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Features

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Features

Here's where you can thumb through our huge yellowing archive of magazine features stretching back to the neolithic period: classic moments in dance music history, captured by the finest writers on the subject. We're adding new ones all the time so keep checking back.

Here it is, our runners and riders for the best tracks of 2013. The people have spoken and the secrets are safe no more.
It’s the final countdown, the big dogs, the chosen few, yes it’s our fifty best records of the year. As always we’ve asked you lot, our forum members and lurkers, our favourite DJs, producers and sonic tastemakers to chip in with their fave three tracks and top album of the last twelve months. This is where you’ll find those that sit pretty at the top and the also-rans looking longingly at the upper echelons. So that rabbit is out of the hat, the secret is out and the fifty are furtive no more...
  • They once poured four tons of glitter on the floor. A gatecrasher died in an air vent trying to get in. Grace Jones regularly arrived naked. Its owners were jailed for tax evasion. When Studio 54 opened in New York on 26 April 1977, this boogie wonderland of sex, drugs and disco changed the face of nightlife forever.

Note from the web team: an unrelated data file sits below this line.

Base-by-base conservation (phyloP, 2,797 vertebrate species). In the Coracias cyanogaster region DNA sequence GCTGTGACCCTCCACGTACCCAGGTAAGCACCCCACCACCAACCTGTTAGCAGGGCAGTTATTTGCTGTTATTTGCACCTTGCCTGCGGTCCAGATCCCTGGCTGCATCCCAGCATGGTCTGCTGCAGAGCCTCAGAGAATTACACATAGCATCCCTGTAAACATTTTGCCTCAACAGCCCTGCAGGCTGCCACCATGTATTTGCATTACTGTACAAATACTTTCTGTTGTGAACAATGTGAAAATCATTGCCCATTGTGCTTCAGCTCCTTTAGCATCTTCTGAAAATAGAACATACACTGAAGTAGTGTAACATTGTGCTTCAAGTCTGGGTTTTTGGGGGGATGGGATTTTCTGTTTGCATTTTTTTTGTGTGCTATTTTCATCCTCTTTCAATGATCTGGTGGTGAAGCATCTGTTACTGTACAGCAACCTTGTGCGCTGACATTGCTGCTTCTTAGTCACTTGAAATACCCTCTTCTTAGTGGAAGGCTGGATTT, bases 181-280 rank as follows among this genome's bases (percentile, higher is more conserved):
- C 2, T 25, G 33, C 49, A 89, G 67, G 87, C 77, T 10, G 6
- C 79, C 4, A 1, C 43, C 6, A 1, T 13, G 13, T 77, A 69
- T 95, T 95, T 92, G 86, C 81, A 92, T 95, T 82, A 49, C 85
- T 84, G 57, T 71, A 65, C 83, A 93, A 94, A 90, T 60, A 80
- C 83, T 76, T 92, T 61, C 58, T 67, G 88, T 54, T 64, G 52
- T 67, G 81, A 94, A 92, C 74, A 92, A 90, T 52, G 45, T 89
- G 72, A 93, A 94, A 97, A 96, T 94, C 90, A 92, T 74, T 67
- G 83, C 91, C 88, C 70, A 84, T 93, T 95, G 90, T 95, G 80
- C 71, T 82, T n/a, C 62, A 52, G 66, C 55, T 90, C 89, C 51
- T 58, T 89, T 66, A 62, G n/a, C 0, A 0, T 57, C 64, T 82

• The Wag was the culmination of London’s wildly creative post-punk nightlife. The novel one-nighter formula, where independent promoters took over a venue on a quiet night, had fostered innumerable micro-scenes. The New Romantics of the Blitz, the neo-rockabillies of Dirt Box, the proto-goths of The Batcave, the Westwood pirates of The Mud Club: the early ’80s saw scores of music and fashion cults thriving under this new arrangement. At the centre of this clothes-obsessed world were two ex-punk Welshmen: shop assistant turned Visage popstar and Blitz founder Steve Strange, and St Martins graduate tailor and bombastic bon viveur Chris Sullivan. In 1982 Strange took the formula mainstream at the massive Camden Palace, while Sullivan kept things on the exclusive tip and opened the Wag.
  • We dug up two old Daft punk features, an interview with the fledgling producers soon after the release of their debut Homework and list put together by Frank Tope and Alex Petridis of the influences in French pop that had inspired those producers behind the early '90s wave of French house music that came for a short period to dominate the world's dance floors and pop charts.
  • Scott Hardkiss, who died recently, was one of a trio of ‘brothers’ whose production work helped establish a new San Francisco sound.
  • This is the big one, our favourites and yours, all the runners and riders from the last twelve months. The votes are in the ballet papers have been counted, this isn't Florida so a re-count won't be required. The judges decision is final. Get your Furtive 50 here.
  • Andy Pemberton’s Mixmag article from June 1994 highlights an important turning point in the history of dance music. ‘Trip hop’, the genre whose emergence it pinpoints, is rarely spoken of today, because the musical ideas it brought into play were so momentous they quickly became just part of the furniture. The notion of hip hop without lyrics was a green light to producers worldwide to crack on without worrying about finding a convincing rapper – handy in the UK where we’d tired of bad imitations of the Bronx.
  • Back in 1979 a little London club was the decadent birthplace of the ’80s. Most of the music and fashion we know from that decade had its roots in The Blitz.